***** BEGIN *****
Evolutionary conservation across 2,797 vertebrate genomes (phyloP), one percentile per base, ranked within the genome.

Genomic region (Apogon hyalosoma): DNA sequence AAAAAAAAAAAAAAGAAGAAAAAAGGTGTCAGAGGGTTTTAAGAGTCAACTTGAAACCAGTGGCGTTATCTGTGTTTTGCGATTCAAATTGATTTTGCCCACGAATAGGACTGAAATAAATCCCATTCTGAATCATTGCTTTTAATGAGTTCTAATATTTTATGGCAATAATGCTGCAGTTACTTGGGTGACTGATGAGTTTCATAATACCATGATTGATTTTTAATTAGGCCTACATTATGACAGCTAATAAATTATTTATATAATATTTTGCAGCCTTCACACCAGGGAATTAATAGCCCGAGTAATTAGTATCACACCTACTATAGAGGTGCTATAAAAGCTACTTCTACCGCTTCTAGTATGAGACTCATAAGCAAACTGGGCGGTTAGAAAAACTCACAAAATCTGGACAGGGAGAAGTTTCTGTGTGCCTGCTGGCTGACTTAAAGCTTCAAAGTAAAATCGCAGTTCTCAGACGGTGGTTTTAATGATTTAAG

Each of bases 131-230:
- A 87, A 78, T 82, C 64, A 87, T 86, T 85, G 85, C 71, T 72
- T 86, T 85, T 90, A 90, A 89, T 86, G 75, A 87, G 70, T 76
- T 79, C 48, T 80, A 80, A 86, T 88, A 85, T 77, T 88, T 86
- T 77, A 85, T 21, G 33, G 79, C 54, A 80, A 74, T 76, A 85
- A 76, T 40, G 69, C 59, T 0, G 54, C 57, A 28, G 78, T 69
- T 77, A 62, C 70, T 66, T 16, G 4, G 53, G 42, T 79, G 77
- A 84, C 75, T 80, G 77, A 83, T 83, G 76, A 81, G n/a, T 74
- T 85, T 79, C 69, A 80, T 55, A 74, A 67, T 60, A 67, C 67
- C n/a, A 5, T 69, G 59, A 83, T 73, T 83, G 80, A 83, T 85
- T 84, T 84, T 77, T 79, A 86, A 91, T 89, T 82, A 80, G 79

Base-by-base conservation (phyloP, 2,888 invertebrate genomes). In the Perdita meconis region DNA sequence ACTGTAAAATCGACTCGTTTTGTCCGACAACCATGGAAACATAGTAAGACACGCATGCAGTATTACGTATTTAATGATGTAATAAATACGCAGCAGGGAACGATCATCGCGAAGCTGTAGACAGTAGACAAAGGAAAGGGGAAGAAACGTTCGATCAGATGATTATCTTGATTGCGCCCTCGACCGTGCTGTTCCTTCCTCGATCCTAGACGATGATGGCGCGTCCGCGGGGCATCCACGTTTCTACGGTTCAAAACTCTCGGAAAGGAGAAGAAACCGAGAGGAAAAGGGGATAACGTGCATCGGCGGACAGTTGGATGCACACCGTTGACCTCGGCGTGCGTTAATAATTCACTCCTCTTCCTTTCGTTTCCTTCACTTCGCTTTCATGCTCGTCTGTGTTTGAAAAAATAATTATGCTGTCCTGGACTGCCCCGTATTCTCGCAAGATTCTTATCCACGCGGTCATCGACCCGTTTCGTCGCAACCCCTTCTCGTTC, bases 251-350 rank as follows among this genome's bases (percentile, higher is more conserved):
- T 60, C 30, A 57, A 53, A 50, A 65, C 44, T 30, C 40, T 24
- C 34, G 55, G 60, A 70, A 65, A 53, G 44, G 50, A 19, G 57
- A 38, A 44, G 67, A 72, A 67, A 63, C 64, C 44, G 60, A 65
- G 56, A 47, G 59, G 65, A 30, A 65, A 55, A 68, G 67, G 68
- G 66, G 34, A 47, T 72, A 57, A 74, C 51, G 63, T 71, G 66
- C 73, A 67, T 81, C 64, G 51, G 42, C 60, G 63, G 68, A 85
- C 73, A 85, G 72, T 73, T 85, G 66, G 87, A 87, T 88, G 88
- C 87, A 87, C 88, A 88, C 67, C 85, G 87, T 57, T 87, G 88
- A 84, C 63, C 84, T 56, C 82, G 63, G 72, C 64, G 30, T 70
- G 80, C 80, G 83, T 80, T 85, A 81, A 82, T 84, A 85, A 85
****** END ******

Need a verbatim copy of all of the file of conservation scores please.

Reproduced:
Evolutionary conservation across 2,797 vertebrate genomes (phyloP), one percentile per base, ranked within the genome.

Genomic region (Apogon hyalosoma): DNA sequence AAAAAAAAAAAAAAGAAGAAAAAAGGTGTCAGAGGGTTTTAAGAGTCAACTTGAAACCAGTGGCGTTATCTGTGTTTTGCGATTCAAATTGATTTTGCCCACGAATAGGACTGAAATAAATCCCATTCTGAATCATTGCTTTTAATGAGTTCTAATATTTTATGGCAATAATGCTGCAGTTACTTGGGTGACTGATGAGTTTCATAATACCATGATTGATTTTTAATTAGGCCTACATTATGACAGCTAATAAATTATTTATATAATATTTTGCAGCCTTCACACCAGGGAATTAATAGCCCGAGTAATTAGTATCACACCTACTATAGAGGTGCTATAAAAGCTACTTCTACCGCTTCTAGTATGAGACTCATAAGCAAACTGGGCGGTTAGAAAAACTCACAAAATCTGGACAGGGAGAAGTTTCTGTGTGCCTGCTGGCTGACTTAAAGCTTCAAAGTAAAATCGCAGTTCTCAGACGGTGGTTTTAATGATTTAAG

Each of bases 131-230:
- A 87, A 78, T 82, C 64, A 87, T 86, T 85, G 85, C 71, T 72
- T 86, T 85, T 90, A 90, A 89, T 86, G 75, A 87, G 70, T 76
- T 79, C 48, T 80, A 80, A 86, T 88, A 85, T 77, T 88, T 86
- T 77, A 85, T 21, G 33, G 79, C 54, A 80, A 74, T 76, A 85
- A 76, T 40, G 69, C 59, T 0, G 54, C 57, A 28, G 78, T 69
- T 77, A 62, C 70, T 66, T 16, G 4, G 53, G 42, T 79, G 77
- A 84, C 75, T 80, G 77, A 83, T 83, G 76, A 81, G n/a, T 74
- T 85, T 79, C 69, A 80, T 55, A 74, A 67, T 60, A 67, C 67
- C n/a, A 5, T 69, G 59, A 83, T 73, T 83, G 80, A 83, T 85
- T 84, T 84, T 77, T 79, A 86, A 91, T 89, T 82, A 80, G 79

Base-by-base conservation (phyloP, 2,888 invertebrate genomes). In the Perdita meconis region DNA sequence ACTGTAAAATCGACTCGTTTTGTCCGACAACCATGGAAACATAGTAAGACACGCATGCAGTATTACGTATTTAATGATGTAATAAATACGCAGCAGGGAACGATCATCGCGAAGCTGTAGACAGTAGACAAAGGAAAGGGGAAGAAACGTTCGATCAGATGATTATCTTGATTGCGCCCTCGACCGTGCTGTTCCTTCCTCGATCCTAGACGATGATGGCGCGTCCGCGGGGCATCCACGTTTCTACGGTTCAAAACTCTCGGAAAGGAGAAGAAACCGAGAGGAAAAGGGGATAACGTGCATCGGCGGACAGTTGGATGCACACCGTTGACCTCGGCGTGCGTTAATAATTCACTCCTCTTCCTTTCGTTTCCTTCACTTCGCTTTCATGCTCGTCTGTGTTTGAAAAAATAATTATGCTGTCCTGGACTGCCCCGTATTCTCGCAAGATTCTTATCCACGCGGTCATCGACCCGTTTCGTCGCAACCCCTTCTCGTTC, bases 251-350 rank as follows among this genome's bases (percentile, higher is more conserved):
- T 60, C 30, A 57, A 53, A 50, A 65, C 44, T 30, C 40, T 24
- C 34, G 55, G 60, A 70, A 65, A 53, G 44, G 50, A 19, G 57
- A 38, A 44, G 67, A 72, A 67, A 63, C 64, C 44, G 60, A 65
- G 56, A 47, G 59, G 65, A 30, A 65, A 55, A 68, G 67, G 68
- G 66, G 34, A 47, T 72, A 57, A 74, C 51, G 63, T 71, G 66
- C 73, A 67, T 81, C 64, G 51, G 42, C 60, G 63, G 68, A 85
- C 73, A 85, G 72, T 73, T 85, G 66, G 87, A 87, T 88, G 88
- C 87, A 87, C 88, A 88, C 67, C 85, G 87, T 57, T 87, G 88
- A 84, C 63, C 84, T 56, C 82, G 63, G 72, C 64, G 30, T 70
- G 80, C 80, G 83, T 80, T 85, A 81, A 82, T 84, A 85, A 85